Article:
It’s got one of those motorway rides. You know the type: with that collusive, delicious high-speed fidget that can only be made by a short, firm coil spring working in tandem with an expensive, belligerent Bilstein damper – and which gently insists you divert immediately from your intended errand-to-wherever to some proper driving roads. It has a supercharged V6 powertrain that demands you time your manual gearchanges well, with the proper footwork, and that picks up from 4500rpm with raw, unfiltered ferocity. It steers with the weight and feel – and kickback – of a competition racer. It really grips – once the Cup tyres are switched on.
Lordy, this car has put on some muscle. In many ways, it could even compare to a Porsche 911 GT3: for immersive control feedback, track-ready purpose and potential for driver reward.
And that means it ought to be a pretty stern test for the latest ‘992’-generation Carrera 4S, right? If only the sports car market was so easy to make sense of. Compared with both Evoras I remember driving three, five and nearly 10 years ago now, and with the latest Porsche 911 Carrera, however, the GT410 Sport is certainly different. And difference is your best friend when the opportunity presents to lay a challenge for a car as complete and accomplished as the new 992. Difference is what you need to crack open the lid on this new Porsche’s character and make-up – to find out what it’s gained and given up, how it’s developed and diverged.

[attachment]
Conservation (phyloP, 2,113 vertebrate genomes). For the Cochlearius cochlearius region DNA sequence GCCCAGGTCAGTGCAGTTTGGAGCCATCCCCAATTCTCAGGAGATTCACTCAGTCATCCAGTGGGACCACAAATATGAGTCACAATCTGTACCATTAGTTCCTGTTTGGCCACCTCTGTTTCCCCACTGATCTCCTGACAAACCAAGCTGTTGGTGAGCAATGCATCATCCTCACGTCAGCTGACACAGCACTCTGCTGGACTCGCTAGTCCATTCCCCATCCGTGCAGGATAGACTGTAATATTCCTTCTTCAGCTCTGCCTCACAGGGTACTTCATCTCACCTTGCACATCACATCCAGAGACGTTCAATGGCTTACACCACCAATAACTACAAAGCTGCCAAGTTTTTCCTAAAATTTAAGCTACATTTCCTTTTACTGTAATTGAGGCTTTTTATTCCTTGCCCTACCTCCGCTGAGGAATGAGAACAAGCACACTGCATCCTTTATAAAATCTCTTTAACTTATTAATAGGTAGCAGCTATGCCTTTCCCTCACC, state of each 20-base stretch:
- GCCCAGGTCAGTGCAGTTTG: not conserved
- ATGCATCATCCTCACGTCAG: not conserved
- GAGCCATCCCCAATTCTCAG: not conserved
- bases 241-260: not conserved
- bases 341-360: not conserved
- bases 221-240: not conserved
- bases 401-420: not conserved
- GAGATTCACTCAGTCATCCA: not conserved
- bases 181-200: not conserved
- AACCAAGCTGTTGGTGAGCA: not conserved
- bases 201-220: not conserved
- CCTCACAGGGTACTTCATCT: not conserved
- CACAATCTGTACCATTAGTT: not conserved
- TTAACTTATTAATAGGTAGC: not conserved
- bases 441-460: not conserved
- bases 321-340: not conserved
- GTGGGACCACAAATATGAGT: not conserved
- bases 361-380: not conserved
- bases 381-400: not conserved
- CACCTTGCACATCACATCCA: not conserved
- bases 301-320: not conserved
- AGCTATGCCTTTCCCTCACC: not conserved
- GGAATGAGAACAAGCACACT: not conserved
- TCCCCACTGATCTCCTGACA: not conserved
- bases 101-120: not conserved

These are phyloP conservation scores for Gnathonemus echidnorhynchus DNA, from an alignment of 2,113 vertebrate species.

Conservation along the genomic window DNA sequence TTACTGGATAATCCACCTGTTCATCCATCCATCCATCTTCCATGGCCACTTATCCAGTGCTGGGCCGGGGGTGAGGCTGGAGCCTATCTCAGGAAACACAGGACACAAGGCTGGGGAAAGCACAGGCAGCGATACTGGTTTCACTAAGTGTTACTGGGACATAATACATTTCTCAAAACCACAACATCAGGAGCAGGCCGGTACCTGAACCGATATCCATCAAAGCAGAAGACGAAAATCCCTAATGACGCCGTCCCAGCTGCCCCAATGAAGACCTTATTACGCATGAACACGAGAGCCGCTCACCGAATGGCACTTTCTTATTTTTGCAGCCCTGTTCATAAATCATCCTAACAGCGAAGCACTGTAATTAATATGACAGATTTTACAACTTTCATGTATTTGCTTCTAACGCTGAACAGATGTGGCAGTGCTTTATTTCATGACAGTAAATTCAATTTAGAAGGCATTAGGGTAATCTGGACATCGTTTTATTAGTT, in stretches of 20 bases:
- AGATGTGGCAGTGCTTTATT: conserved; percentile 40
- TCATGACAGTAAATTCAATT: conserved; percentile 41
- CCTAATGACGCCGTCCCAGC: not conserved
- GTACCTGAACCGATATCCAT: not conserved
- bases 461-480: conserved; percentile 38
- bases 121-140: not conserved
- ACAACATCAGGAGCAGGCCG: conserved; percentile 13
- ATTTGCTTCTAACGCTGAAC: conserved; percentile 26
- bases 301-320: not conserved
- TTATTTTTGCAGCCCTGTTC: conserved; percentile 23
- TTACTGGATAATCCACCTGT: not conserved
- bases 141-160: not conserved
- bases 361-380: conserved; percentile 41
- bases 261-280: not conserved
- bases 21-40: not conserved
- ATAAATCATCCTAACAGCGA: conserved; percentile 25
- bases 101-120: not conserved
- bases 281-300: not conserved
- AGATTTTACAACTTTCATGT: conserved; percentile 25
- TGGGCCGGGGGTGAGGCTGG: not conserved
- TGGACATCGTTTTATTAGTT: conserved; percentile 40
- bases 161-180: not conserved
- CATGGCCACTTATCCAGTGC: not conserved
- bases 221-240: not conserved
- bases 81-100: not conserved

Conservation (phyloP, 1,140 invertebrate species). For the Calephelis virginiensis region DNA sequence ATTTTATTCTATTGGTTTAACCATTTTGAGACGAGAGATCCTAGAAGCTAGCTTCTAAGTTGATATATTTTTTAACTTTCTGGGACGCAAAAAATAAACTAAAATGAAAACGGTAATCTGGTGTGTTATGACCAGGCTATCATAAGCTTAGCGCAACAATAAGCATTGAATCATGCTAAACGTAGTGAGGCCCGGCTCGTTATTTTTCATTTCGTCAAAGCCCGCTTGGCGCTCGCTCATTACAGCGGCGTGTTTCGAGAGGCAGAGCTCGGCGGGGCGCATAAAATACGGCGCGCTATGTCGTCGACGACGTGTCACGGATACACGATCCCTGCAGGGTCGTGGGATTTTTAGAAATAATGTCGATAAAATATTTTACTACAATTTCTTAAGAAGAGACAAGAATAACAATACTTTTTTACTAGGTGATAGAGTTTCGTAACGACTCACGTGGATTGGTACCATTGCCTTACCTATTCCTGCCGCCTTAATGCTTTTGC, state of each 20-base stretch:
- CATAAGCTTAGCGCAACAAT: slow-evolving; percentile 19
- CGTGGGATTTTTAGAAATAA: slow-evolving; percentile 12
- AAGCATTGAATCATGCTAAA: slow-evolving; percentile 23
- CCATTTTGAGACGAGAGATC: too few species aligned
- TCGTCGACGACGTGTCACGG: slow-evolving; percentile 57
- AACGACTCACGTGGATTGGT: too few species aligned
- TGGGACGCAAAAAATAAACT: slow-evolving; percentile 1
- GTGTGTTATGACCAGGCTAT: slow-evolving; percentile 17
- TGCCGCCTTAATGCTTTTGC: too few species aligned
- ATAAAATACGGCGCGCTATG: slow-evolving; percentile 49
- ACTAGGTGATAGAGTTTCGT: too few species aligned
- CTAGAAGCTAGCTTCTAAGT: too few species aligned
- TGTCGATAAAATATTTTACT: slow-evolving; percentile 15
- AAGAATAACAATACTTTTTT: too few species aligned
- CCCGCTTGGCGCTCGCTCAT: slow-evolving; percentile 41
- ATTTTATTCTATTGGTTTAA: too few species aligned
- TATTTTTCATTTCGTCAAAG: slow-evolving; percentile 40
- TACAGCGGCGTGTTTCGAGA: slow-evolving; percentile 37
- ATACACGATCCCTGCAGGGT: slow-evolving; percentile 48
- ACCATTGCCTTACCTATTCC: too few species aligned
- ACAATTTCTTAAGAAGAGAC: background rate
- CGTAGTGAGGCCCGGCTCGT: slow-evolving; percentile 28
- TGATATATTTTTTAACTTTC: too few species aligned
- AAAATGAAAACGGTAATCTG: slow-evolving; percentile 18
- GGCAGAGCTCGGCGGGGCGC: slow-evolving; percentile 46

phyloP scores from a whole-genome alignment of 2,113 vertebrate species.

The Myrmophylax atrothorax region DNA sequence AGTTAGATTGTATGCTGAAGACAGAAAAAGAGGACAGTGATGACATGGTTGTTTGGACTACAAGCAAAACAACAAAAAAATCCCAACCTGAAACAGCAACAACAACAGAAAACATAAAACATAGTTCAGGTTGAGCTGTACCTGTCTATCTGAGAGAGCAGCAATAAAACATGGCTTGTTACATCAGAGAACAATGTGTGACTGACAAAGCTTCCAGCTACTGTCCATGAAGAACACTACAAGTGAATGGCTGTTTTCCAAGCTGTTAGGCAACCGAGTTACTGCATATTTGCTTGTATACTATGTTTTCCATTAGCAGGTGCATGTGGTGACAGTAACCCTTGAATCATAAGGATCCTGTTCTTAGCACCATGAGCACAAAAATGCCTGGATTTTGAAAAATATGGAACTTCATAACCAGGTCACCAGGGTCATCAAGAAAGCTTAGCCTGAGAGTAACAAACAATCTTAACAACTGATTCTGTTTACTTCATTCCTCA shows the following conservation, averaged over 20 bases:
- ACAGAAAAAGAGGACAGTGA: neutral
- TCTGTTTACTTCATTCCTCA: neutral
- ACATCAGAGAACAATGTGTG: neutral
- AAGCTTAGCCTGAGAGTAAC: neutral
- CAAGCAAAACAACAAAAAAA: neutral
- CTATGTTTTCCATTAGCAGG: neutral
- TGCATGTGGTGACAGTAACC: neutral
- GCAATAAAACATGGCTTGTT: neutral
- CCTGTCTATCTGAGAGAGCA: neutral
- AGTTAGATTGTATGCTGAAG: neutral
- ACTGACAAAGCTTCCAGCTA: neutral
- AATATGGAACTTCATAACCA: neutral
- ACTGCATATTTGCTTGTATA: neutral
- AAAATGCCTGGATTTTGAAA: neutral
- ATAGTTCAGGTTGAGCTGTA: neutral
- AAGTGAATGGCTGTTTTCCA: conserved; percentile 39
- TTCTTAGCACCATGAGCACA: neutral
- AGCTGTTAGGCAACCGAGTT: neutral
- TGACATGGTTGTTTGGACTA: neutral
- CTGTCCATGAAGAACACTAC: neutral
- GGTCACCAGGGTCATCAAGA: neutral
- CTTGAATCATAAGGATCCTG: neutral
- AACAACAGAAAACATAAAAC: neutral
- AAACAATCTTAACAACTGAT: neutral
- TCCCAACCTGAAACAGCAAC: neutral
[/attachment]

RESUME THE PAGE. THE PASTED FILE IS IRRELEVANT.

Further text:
We could have looked for less difference among the line-up for this group test – and, for a while, we did. To tell you the truth, the Jaguar F-Type R was indisposed on the dates of our Porsche 911 welcoming party, and the Aston Martin Vantage was washing its hair. I understand the reticence. A ‘991’ Carrera GTS gave the current Vantage a thorough dusting in a group test I wrote only last year, as well as a McLaren 540C. And the differences between that GTS’s partly optional mechanical specification (Carrera 4 ‘widebody’, 444bhp 3.0-litre turbo flat six, lowered PASM suspension, PTV active rear diff, four-wheel steering) and the one about which you’re about to read? Well, you might say they’re incremental.